27. \begin{figure}[h]
  28. \centering
  29. \includegraphics[width=\textwidth] {img/freqmethods.eps}
  30. \caption[Frequency measurement methods comparison]{\label{fig:freqmethods_graph}Worst-case error using the two frequency measurement methods with an ideal 48\,MHz timer clock. The crossing lies at 7\,kHz with an error of 0.015\,\%, or 1.05\,Hz.}
  31. \end{figure}
  32. A good approach to a universal measurement, for cases where we do not know the expected frequency beforehand, could be to obtain an estimate using the direct method first, and if the frequency is below the worst-case error crossing point (here 7\,kHz, according to \cref{fig:freqmethods_graph}), to take a more precise measurement using the reciprocal method.
  33. The system clock's frequency, which we use to measure pulse lengths and to gate the pulse counter, will be affected by tolerances of the used components, the layout of the \gls{PCB}, temperature effects etc., causing measurement errors. A higher accuracy could be achieved using a \gls{TCO}, or, in the direct method, with the synchronization pulse provided by a \gls{GPS} receiver to time the measurement interval.
  34. \section{Analog Signal Acquisition} \label{sec:theory_adc}
  35. A very common need in experiments involving the measurement of physical properties is the acquisition of analog signals (measured as voltage levels). These can be roughly divided into \gls{DC} and \gls{AC} or time-changing signals. Analog signals are converted to digital values using \glspl{ADC}. Several principles of analog signal measurement exist with different cost, speed, resolution, and many other factors which determine their suitability for a particular application.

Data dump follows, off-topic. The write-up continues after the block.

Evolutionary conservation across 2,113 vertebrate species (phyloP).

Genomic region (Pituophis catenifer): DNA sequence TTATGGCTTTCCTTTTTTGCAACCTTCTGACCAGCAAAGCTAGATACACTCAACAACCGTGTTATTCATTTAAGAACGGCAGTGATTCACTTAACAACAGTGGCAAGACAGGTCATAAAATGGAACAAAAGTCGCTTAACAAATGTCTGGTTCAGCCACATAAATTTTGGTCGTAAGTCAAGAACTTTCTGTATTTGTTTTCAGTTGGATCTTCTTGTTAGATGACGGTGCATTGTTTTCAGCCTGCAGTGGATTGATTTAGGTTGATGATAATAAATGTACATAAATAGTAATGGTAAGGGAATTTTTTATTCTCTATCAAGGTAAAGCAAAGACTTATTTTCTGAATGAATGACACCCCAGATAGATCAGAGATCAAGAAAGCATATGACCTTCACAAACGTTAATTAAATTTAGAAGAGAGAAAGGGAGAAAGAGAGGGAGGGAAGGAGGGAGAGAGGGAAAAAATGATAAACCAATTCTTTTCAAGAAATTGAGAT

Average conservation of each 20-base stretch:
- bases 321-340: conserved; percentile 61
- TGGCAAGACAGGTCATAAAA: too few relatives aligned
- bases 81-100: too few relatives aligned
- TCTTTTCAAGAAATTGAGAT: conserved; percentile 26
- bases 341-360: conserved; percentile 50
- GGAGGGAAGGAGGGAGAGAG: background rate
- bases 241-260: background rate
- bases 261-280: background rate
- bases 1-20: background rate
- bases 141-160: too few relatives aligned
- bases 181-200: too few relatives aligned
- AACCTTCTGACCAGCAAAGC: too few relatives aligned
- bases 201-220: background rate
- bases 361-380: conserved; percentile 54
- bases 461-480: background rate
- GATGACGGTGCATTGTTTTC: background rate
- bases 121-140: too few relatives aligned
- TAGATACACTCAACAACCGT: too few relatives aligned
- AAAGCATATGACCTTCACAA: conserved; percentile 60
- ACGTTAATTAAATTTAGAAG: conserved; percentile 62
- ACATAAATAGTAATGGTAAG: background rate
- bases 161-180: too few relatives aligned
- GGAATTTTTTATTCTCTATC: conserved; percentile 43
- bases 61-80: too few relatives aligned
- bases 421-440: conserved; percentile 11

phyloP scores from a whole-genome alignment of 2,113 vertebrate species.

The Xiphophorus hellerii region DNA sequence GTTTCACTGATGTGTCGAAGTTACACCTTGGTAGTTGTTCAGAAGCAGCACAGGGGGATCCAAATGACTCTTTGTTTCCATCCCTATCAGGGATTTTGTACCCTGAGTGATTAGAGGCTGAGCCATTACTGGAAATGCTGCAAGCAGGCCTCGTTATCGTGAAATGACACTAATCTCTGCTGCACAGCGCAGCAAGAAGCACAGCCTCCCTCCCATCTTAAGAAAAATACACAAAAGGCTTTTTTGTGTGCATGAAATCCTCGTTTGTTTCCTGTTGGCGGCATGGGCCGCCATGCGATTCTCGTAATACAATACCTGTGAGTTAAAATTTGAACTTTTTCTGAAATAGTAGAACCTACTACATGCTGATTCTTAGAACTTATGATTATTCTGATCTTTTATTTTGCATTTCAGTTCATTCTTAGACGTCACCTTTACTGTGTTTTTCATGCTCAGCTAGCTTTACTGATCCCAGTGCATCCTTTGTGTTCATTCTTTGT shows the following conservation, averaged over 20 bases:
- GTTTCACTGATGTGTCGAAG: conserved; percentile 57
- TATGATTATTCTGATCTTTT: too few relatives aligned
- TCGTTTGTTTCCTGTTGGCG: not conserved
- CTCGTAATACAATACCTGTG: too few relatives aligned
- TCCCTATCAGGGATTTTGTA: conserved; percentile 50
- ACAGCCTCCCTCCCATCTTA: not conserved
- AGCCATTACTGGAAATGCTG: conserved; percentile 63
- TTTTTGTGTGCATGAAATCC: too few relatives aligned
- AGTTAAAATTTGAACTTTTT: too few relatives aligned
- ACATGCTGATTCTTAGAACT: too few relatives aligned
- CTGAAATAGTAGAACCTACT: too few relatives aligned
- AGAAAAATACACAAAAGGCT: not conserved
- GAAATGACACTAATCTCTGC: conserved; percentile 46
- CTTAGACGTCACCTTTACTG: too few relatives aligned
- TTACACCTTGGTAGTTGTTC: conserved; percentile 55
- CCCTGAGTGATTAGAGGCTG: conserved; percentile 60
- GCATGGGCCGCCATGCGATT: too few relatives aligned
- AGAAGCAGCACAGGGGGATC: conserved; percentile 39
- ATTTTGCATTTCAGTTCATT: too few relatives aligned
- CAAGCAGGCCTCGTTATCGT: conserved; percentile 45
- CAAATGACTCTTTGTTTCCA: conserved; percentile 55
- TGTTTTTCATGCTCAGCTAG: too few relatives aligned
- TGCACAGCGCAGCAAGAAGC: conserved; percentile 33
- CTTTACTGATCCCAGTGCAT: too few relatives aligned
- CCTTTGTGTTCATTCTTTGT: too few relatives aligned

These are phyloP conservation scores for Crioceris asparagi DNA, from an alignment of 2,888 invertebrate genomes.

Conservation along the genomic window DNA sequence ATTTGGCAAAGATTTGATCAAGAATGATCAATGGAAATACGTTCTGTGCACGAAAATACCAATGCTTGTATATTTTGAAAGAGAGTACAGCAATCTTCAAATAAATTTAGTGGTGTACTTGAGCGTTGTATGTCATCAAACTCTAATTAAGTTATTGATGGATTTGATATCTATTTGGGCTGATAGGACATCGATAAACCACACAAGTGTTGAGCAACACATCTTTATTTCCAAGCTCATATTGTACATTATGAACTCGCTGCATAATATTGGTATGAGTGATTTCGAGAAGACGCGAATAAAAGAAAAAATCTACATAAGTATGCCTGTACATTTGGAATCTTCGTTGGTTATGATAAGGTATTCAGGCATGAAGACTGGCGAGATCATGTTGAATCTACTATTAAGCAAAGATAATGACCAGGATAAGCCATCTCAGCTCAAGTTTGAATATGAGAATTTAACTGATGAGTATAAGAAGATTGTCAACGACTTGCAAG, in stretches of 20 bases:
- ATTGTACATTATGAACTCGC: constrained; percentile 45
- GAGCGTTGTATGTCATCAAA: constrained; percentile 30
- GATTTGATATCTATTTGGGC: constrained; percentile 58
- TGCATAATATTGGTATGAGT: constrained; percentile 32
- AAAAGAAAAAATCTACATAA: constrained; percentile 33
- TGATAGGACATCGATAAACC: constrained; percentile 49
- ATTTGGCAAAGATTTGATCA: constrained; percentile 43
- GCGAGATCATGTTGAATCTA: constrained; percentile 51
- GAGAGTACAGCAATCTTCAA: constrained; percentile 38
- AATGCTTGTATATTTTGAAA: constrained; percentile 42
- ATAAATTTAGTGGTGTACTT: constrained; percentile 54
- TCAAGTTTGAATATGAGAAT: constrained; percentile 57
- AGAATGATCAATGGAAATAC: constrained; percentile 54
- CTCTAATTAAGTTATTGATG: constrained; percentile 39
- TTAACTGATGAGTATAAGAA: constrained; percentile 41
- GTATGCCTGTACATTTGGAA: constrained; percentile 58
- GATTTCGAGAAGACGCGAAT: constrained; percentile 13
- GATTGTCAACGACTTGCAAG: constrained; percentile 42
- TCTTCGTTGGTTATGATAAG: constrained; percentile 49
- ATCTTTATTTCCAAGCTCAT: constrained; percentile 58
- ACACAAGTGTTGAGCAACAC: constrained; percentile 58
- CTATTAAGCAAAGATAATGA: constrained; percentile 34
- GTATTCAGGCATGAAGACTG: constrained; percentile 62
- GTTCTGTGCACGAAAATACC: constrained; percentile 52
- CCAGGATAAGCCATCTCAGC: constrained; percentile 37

36. \gls{DC} signals can be measured by taking several samples and calculating their average value; in the presence of mains interference (50\,Hz or 60\,Hz), it is advisable to spread those samples over the 20\,ms (resp. 16.7\,ms) time of one period, so that the interfering waveform cancels out. Time-changing signals can be captured by taking isochronous samples at a frequency conforming to the Nyquist theorem, that is, at least twice that of the measured signal. In practice, a frequency several times higher is preferred for a more accurate capture.
  37. \begin{figure}
  38. \centering
  39. \includegraphics[scale=1] {img/sar-adc.pdf}
  40. \caption{\label{fig:adc_sar}A diagram of the SAR type ADC}
  41. \end{figure}
  42. The \gls{ADC} type commonly available in microcontrollers, including our STM32F072, uses a \textit{successive approximation} method. It is called the \textit{SAR type \gls{ADC}}, after its main component, the \gls{SAR}. A diagram of this \gls{ADC} is shown in \cref{fig:adc_sar}.
  43. The \gls{SAR} type converter uses a \gls{DAC}, controlled by the value in the \gls{SAR}, which approximates the input voltage, bit by bit, following the algorithm described in~\cite{adc-sar} and outlined below:
  44. \begin{enumerate}
  45. \item The \gls{SAR} is cleared to all zeros.
  46. \item The \gls{DAC} generates an approximation voltage.
  47. \item Its output is compared with the sampled input, and the comparator's output is stored as the active bit in the approximation register.
  48. \item The approximation continues with step 2 and the following (less significant) bit.
  49. \item After finding all bits of the data word, an \gls{IRQ} is generated and the application program can read the result from the \gls{SAR}.
  50. \end{enumerate}
  51. A change of the input value would make this principle unreliable, which is why the input is buffered by a sample \& hold circuit. The holding capacitor is charged to the input voltage and maintains this level during the conversion. The duration for which the capacitor is connected to the input is called a \textit{sampling time}.
  52. \section{Waveform Generation} \label{sec:theory_dac}
  53. A waveform generator is a useful tool in many experiments and measurements. A sine stimulus is the basis of a lock-in amplifier; it can be used to measure impedance; with a frequency sweep, we can obtain the frequency response of an analog filter, etc. We can, of course, generate other waveforms, such as a triangle, ramp, or rectangle wave.